Six days after a brutal attack by armed Hamas militants on Israeli civilians, Israel ordered an evacuation of more than 1 million Palestinians in northern Gaza ahead of what could be an unprecedented ground offensive there against Hamas.
“We are going to destroy Hamas infrastructures, Hamas headquarters, Hamas military,” vowed Israeli Defense Minister Yoav Gallant as airstrikes were underway.
The U.S. and other nations have repeatedly warned Israel to follow the “rules of war.”
But what are they? And will they prevent civilians from being hurt?
Here’s what to know about international humanitarian laws and how they might apply in the Israeli-Hamas conflict in Gaza.
Is Israel bound by the rules of war?
Israel has promised to abide by international humanitarian law including those under the Geneva Convention that seeks to minimize the impact on civilians, provide aid to the wounded on the battlefield, and not to mistreat prisoners of war.
In general, the U.S. military and Israeli Defense Force also rely on similar rules of engagement in military operations.
Israel insists it follows the rules of war and always has.
But there is disagreement by international groups about exactly what qualifies as a violation in a country’s quest to defend itself against terror attacks, as well as whether Israel could be prosecuted through the International Criminal Court — an entity Israel doesn’t recognize.
Officials at the United Nations and European Union have accused Israel of already violating its promise not to harm civilians by cutting water and electricity to all of Gaza residents, including to hospitals. They also say it’s impossible to ensure the safety of so many civilians by giving only 24 hours to evacuate to avoid the fighting.
Palestinian health authorities estimate 1,799 civilians have been killed in Israeli airstrikes, including 583 children, following Hamas’ attacks that have killed at least 1,300 Israelis.
Ravina Shamdasani, spokesperson for the Office of the U.N. High Commissioner for Human rights, said Hamas’ brutality doesn’t “liberate” Israel from adhering to international humanitarian laws.
“It is absolutely crucial that Israeli leaders and global leaders make it unambiguously clear that international humanitarian law is an obligation. It is not optional, and that military operations must be conducted in full compliance with international law,” she said.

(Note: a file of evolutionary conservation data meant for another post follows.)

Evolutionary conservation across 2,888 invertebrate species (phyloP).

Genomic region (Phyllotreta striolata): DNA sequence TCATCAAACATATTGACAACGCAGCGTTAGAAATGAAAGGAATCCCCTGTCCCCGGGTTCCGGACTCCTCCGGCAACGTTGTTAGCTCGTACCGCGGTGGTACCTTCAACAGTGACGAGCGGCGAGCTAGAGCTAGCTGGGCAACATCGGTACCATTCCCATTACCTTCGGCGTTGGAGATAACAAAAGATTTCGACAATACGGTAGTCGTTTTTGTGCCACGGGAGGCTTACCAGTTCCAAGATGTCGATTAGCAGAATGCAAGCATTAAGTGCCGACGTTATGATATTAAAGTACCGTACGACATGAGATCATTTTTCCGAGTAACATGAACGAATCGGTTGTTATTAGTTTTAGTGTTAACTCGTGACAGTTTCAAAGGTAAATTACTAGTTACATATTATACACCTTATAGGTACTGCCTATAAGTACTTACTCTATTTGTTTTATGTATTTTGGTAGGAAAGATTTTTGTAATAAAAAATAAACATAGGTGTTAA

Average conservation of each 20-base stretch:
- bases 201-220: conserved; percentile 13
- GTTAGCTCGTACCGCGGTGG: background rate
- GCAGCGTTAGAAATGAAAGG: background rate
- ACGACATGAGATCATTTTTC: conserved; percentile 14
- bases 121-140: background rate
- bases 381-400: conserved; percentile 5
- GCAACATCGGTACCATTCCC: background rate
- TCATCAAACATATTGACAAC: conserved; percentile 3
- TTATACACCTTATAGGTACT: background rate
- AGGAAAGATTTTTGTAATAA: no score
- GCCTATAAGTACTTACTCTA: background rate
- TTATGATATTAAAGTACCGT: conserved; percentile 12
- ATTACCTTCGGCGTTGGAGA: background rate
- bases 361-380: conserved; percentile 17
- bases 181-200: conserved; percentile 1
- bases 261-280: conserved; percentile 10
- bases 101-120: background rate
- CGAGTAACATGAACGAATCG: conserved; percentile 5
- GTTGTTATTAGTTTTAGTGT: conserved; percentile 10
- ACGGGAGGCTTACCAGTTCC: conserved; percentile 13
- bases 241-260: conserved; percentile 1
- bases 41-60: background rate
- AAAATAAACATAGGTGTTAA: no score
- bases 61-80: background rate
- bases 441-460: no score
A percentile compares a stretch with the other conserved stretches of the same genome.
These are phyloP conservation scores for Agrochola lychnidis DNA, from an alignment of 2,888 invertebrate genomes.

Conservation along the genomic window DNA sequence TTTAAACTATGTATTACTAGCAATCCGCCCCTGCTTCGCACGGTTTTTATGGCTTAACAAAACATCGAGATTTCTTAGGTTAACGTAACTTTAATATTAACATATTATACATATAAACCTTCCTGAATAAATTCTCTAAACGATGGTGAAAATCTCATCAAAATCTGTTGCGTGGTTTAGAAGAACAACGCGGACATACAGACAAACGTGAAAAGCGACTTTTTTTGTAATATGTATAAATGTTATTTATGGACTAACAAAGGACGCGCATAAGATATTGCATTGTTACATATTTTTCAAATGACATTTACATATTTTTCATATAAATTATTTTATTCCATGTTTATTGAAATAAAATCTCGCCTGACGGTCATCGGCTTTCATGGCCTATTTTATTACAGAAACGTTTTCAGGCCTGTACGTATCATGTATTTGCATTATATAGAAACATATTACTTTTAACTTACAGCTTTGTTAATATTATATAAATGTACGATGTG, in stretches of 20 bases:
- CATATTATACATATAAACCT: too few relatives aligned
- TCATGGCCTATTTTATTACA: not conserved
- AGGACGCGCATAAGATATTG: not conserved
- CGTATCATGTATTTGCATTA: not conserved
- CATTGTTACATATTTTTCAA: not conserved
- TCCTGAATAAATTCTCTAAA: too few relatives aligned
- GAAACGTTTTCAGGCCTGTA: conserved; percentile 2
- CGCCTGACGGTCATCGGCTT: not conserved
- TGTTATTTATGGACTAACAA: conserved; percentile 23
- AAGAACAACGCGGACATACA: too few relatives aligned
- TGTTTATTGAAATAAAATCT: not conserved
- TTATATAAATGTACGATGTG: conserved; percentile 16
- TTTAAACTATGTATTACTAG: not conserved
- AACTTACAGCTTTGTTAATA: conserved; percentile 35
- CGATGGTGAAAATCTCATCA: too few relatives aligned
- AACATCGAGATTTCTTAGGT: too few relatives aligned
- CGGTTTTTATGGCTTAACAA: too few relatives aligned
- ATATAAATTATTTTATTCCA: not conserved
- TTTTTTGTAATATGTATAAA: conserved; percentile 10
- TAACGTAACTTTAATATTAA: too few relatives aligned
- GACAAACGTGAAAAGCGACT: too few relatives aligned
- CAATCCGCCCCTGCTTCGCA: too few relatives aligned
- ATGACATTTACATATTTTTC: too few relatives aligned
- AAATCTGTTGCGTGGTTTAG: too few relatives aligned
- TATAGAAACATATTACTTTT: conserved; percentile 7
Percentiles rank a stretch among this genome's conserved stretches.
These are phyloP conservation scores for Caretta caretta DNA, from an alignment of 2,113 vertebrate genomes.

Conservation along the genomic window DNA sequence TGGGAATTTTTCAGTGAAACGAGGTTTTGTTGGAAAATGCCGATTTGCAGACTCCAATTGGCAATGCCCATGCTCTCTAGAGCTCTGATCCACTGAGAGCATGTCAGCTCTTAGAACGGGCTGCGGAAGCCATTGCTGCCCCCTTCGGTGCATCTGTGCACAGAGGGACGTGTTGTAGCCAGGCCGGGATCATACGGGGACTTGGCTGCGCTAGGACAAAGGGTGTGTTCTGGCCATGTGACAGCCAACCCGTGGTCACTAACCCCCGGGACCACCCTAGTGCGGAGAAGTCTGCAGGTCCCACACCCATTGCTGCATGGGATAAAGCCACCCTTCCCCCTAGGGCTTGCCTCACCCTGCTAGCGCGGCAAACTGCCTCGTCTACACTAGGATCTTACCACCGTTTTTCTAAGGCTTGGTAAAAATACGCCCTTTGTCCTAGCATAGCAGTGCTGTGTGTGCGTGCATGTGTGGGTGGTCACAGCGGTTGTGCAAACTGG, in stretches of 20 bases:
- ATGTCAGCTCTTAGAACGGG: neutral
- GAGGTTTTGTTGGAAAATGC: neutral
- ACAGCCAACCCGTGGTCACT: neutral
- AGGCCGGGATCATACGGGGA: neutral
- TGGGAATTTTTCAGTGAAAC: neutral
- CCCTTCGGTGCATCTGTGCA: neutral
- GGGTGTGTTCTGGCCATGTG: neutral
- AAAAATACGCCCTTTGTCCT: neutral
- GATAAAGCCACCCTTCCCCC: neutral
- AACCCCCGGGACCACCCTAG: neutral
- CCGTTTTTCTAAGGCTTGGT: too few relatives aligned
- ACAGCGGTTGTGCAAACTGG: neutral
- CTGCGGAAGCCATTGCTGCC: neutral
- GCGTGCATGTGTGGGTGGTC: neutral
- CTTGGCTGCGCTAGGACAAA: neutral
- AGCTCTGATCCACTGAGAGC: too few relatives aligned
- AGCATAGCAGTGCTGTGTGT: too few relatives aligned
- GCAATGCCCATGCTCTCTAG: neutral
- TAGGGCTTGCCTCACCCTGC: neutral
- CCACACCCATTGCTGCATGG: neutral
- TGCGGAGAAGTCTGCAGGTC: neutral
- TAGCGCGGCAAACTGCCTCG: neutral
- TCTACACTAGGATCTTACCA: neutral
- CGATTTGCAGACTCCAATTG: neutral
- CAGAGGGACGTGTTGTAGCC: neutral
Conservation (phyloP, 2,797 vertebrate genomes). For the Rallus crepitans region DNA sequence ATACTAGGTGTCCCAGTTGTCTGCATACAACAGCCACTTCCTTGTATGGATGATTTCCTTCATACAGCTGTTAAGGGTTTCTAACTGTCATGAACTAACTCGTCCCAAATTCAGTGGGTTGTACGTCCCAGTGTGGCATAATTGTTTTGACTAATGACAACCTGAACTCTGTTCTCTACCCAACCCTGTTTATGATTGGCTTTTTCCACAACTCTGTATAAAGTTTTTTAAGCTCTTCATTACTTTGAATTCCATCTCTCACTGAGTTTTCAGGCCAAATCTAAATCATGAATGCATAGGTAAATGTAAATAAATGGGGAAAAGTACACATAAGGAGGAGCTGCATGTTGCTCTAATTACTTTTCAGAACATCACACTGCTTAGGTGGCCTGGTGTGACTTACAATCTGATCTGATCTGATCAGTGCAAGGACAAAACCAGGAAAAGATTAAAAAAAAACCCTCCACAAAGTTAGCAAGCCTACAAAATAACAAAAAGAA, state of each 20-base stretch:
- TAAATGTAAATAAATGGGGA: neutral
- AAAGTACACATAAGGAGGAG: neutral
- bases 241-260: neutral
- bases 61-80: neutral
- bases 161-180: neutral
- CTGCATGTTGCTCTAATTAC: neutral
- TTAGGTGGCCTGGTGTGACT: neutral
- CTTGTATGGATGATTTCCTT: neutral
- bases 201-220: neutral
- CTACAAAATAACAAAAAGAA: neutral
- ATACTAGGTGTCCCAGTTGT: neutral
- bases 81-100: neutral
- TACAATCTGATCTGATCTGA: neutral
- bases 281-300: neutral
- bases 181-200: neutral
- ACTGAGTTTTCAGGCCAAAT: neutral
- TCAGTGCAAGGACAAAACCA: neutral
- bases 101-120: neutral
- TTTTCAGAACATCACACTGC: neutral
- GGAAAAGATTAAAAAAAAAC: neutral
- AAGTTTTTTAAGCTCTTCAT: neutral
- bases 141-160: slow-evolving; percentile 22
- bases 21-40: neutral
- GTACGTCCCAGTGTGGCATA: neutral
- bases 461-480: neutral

President Joe Biden said he delivered that message directly to Israeli Prime Minister Benjamin Netanyahu this week, later telling reporters “that it is really important that Israel, with all the anger and frustration … they operate by the rules of war.”
“And there are rules of war,” Biden added.
How would the rules apply in this conflict? Would civilians be spared?
Avoiding harm to civilians though can fall into a gray area, particularly when it comes to a massive ground operation unfolding on a remarkably narrow strip of land. Gaza is among the most populated areas on Earth, roughly 7.5 miles at its widest and 25 miles long with some 2 million inhabitants.
Eric Oehlerich, a retired Navy SEAL and ABC News contributor, said that even with sophisticated weaponry, such an operation would be extraordinarily difficult to carry out with no civilians harmed.
“There isn’t a force in the world that can deal with 40,000 (enemy) soldiers interspersed with civilians in that densely populated area” and have “zero” civilian deaths, said Oehlerich.
“It’s impossible,” he added.
One question will be what constitutes a valid military target, said Mick Mulroy, a former deputy assistant secretary of defense for the Middle East and retired CIA paramilitary operations officer.
Israel says that Hamas — which doesn’t abide by humanitarian laws in its deliberate attack on civilians last week — uses Palestinian civilians and hospitals as shields.
“If Hamas holds up in a building — whether it’s a hospital or mosque — it becomes a valid military target,” said Mulroy, also an ABC contributor. “That said, every reasonable step should be taken to eliminate or reduce civilian casualties (and) has to be done.”
What does all this mean for hostages held by Hamas and US citizens inside Gaza?
Oehlerich, who has participated in military operations to free hostages, said getting those hostages out using military force will also be extraordinarily tough. That’s because Hamas will likely have gone to great lengths to hide the hostages, including possibly rigging secret tunnels or even the hostages themselves with explosives.
Oehlerich said success is more likely to come through backchannel negotiations with countries like Egypt and Qatar.
Israeli officials say its special operations forces have been operating inside Gaza in past days trying to locate hostages. The US is also working with the Red Cross and the UN to establish “safe zones” for Palestinian civilians inside Gaza, as well as trying to establish a corridor for Americans and other foreign nationals to leave the area, according to a senior State Department official.
Beyond that, questions remain on how many innocent people will be hurt or killed inside Gaza. When asked by a reporter Friday what worries him most about the Israeli ground invasion, Biden had a one-word answer.
“Death,” he said.
Source: ABC News